At first glance it looks like a good deal. However, if you take a closer look, you won’t be able to sell it. First, the base model iPhone 12 only has 64GB of storage. Not much in today’s world of sophisticated apps and his 4K video recording. Moving to the 128GB version (the minimum we can afford) raises the price to $649, and moving to 256GB will set you back $749.

By comparison, the iPhone 13 starts with 128GB of storage and costs $699 for the base model, just $50 more than the 128GB iPhone 12. At the same $599 asking price as the iPhone 12. The iPhone 13 offers a faster A15 chip, improved cameras that support cinematic video recording, and longer battery life.

The iPhone SE (2022), on the other hand, has the A15 chip, which is almost identical to the iPhone 13 and this year’s iPhone 14, plus 5G support. Of course, you won’t get the best camera or fastest mmWave 5G, but it’s still a great iPhone if you’re looking for the most affordable option.

airpods 2

Apple AirPods
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Apple’s second-generation AirPods may seem like a bargain (especially when they’re on sale), but it’s important to remember that these wireless earbuds have been on the market for four years. . These were Apple’s newest AirPods when the iPhone 11 was still the smartphone to buy.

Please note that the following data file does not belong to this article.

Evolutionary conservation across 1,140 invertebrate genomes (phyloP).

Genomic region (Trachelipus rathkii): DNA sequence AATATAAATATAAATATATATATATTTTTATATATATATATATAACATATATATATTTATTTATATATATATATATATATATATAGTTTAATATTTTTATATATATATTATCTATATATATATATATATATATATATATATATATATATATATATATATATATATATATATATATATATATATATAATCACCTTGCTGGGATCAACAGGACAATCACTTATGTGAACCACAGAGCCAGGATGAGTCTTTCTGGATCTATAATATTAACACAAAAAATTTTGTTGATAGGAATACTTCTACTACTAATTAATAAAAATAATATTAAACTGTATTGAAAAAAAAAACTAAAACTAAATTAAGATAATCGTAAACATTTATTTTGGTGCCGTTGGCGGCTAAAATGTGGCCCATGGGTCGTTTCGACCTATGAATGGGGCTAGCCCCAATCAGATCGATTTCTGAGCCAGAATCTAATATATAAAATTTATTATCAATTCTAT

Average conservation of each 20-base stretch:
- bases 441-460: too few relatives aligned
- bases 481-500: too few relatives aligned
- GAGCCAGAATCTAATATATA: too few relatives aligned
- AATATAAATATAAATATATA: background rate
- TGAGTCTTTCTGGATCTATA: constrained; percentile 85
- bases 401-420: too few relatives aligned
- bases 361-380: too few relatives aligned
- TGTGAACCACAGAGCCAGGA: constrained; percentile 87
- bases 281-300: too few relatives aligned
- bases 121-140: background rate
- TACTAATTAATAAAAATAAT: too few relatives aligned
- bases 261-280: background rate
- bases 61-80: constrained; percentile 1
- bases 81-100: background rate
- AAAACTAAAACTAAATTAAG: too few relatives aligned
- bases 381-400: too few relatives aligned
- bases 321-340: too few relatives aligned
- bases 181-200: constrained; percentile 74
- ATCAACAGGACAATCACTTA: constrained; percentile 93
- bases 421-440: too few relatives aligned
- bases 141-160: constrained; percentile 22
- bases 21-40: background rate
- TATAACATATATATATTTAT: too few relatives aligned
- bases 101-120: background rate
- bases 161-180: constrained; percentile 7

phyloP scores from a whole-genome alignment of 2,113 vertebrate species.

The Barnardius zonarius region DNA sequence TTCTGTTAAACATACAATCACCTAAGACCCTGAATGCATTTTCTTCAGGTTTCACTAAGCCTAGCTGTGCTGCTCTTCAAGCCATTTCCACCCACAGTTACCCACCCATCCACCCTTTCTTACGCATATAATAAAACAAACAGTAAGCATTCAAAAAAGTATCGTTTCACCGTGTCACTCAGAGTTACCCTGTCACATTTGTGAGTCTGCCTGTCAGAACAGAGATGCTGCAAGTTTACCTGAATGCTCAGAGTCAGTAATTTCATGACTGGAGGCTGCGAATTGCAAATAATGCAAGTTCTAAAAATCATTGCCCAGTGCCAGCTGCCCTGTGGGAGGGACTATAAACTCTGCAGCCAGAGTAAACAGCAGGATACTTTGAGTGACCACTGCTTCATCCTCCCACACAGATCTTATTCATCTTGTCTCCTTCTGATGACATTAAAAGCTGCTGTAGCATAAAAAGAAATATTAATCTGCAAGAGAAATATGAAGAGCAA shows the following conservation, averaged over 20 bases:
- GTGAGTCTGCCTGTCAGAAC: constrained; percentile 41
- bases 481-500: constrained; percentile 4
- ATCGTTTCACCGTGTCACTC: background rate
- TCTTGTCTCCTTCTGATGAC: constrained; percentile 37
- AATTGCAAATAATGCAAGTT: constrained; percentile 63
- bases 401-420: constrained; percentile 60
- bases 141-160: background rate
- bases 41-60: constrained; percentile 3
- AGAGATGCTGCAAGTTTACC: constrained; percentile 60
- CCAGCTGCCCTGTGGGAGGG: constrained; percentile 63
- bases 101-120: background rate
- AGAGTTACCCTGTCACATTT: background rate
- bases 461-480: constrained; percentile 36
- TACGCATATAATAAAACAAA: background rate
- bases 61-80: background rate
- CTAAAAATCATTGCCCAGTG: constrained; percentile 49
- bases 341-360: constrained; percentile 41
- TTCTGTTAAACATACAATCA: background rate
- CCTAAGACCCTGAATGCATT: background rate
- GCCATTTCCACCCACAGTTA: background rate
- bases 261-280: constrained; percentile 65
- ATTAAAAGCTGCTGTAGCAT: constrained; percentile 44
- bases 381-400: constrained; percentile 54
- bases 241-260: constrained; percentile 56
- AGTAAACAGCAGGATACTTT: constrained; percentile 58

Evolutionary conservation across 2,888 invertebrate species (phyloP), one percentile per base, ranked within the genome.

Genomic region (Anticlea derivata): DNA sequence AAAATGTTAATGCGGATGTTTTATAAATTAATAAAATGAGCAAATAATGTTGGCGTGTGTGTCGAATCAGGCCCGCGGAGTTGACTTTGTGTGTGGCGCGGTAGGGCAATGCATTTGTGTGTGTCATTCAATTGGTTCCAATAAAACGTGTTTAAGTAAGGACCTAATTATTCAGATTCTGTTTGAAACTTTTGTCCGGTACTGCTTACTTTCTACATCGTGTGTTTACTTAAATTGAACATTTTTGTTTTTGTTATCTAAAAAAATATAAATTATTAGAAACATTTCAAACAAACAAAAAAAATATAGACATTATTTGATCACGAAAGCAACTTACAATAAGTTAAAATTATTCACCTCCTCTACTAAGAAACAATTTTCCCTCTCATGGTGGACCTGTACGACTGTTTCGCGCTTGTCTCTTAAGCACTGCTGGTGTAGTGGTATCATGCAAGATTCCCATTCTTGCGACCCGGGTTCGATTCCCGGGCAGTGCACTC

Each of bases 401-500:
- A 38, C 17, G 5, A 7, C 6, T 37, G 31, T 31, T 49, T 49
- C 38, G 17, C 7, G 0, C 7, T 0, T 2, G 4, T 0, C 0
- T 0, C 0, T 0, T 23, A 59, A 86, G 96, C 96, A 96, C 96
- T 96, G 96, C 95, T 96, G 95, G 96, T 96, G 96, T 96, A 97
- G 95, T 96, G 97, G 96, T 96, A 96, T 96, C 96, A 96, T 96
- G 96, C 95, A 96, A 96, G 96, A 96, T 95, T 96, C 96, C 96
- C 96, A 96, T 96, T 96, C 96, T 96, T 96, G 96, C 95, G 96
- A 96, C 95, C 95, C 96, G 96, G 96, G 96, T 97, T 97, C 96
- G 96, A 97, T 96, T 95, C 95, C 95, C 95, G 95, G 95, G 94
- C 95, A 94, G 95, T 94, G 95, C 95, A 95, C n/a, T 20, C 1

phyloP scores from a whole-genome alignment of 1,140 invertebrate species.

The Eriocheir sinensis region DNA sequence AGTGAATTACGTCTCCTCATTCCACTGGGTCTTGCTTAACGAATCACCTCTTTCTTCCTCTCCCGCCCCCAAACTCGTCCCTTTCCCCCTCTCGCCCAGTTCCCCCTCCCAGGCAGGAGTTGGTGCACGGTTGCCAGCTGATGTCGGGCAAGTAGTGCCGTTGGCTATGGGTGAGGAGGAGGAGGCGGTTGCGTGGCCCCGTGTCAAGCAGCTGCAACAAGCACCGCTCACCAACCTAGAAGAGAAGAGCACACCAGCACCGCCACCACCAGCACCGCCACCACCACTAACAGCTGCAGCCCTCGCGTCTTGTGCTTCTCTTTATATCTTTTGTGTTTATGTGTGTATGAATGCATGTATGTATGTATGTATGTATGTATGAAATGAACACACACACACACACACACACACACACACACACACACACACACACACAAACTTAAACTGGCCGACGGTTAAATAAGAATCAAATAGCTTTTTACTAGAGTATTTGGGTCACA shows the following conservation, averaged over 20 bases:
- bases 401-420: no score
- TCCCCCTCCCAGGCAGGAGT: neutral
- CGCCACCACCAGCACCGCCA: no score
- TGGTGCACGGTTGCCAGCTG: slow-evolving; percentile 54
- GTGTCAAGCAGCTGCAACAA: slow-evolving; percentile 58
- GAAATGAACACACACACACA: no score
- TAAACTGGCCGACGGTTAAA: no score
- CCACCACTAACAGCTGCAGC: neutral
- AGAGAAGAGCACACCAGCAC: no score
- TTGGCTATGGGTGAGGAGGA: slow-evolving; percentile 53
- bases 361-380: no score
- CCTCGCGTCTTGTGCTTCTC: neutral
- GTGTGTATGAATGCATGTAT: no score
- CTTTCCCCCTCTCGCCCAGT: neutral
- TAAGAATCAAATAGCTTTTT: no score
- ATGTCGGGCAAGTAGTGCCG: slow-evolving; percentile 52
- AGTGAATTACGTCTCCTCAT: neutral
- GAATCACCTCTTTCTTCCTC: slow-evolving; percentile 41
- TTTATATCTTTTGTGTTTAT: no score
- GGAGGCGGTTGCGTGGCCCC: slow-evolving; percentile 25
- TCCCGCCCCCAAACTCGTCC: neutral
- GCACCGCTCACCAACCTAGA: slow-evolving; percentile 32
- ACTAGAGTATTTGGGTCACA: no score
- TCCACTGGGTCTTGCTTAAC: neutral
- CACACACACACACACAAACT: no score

Unlike the iPhone lineup, Apple doesn’t release new AirPods every year — it seems to be on a roughly two-year cycle — but even by that standard, the AirPods 2 are an aging product that will soon be put to the pasture. There is a possibility. Third-generation AirPods will replace them in 2021, and it’s entirely possible we’ll see “AirPods 4” by this time next year.

AirPods 2 have the same core technologies as AirPods 3, including seamless pairing, hands-free Siri and audio sharing support. However, the AirPods 3 have significantly improved sound quality with features like Adaptive EQ and Spatial Audio that were previously the exclusive domain of Apple’s pricier AirPods Pro and AirPods Max lineup. Comes with the same custom drivers, amplifiers and mics used in our latest AirPods Pro.

The latest AirPods are also sweat and water resistant, allowing you to listen to music for an hour longer than its predecessor. Combined with a charging case that also features wireless charging, you get an extra 6 hours of power. All of that is included in a package that costs just $50, so unless you’re on a tight budget or find a bargain on the AirPods 2, you’re far better off spending a little extra on the latest AirPods.

35W Dual USB-C Port Power Adapter

Apple 35W Dual USB-C Compact Power Adapter.